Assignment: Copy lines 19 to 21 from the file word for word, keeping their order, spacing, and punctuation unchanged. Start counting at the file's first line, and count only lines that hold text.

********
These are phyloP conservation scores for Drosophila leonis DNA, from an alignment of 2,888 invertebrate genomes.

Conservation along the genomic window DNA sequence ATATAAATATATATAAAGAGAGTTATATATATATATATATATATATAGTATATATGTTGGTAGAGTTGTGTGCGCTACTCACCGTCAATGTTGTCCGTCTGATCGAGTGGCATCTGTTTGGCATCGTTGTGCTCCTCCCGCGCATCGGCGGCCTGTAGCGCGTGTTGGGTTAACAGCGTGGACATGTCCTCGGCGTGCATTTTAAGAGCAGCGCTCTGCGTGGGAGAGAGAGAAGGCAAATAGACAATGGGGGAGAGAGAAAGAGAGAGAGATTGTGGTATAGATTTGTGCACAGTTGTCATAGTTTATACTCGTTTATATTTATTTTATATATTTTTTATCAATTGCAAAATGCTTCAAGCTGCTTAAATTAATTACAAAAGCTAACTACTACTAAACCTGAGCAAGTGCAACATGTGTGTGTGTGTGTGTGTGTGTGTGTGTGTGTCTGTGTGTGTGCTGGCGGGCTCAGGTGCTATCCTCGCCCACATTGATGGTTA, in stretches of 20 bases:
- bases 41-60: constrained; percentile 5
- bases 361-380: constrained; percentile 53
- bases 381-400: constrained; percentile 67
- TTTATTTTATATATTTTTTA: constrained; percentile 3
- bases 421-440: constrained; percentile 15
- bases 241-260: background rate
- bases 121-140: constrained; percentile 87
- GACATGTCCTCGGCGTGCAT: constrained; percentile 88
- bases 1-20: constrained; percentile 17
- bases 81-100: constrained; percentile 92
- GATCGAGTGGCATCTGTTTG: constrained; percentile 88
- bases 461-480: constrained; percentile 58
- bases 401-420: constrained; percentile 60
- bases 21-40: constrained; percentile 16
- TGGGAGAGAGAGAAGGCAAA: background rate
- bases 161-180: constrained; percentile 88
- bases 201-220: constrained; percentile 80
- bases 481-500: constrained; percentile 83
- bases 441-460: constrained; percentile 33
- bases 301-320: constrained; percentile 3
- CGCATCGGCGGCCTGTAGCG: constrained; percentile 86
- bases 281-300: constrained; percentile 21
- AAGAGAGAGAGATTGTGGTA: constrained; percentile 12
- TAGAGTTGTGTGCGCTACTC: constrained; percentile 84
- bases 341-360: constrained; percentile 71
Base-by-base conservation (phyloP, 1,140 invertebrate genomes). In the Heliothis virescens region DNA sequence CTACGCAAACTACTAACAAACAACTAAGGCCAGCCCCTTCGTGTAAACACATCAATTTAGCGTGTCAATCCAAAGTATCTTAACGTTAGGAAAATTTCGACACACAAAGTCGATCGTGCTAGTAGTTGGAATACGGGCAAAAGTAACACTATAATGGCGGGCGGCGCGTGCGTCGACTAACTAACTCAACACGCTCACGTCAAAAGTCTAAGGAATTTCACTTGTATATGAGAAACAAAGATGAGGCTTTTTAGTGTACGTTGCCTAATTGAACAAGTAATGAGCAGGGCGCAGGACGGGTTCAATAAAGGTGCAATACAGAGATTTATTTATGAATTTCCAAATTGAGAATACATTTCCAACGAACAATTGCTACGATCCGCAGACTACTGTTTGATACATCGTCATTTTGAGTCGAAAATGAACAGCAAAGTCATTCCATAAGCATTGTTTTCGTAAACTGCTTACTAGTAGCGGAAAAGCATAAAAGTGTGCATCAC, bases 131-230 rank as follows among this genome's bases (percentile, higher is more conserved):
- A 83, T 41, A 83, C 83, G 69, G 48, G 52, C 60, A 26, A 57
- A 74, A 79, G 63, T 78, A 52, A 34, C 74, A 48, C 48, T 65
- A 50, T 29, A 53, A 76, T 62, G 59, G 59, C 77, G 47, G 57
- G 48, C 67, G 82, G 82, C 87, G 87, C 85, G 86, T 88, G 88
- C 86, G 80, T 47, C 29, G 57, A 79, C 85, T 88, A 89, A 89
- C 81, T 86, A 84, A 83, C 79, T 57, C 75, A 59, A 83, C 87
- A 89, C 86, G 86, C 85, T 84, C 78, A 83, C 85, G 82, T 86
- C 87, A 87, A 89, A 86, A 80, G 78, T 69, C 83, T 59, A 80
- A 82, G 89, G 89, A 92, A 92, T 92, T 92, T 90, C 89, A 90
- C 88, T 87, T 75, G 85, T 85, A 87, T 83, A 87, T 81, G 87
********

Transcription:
- bases 201-220: constrained; percentile 80
- bases 481-500: constrained; percentile 83
- bases 441-460: constrained; percentile 33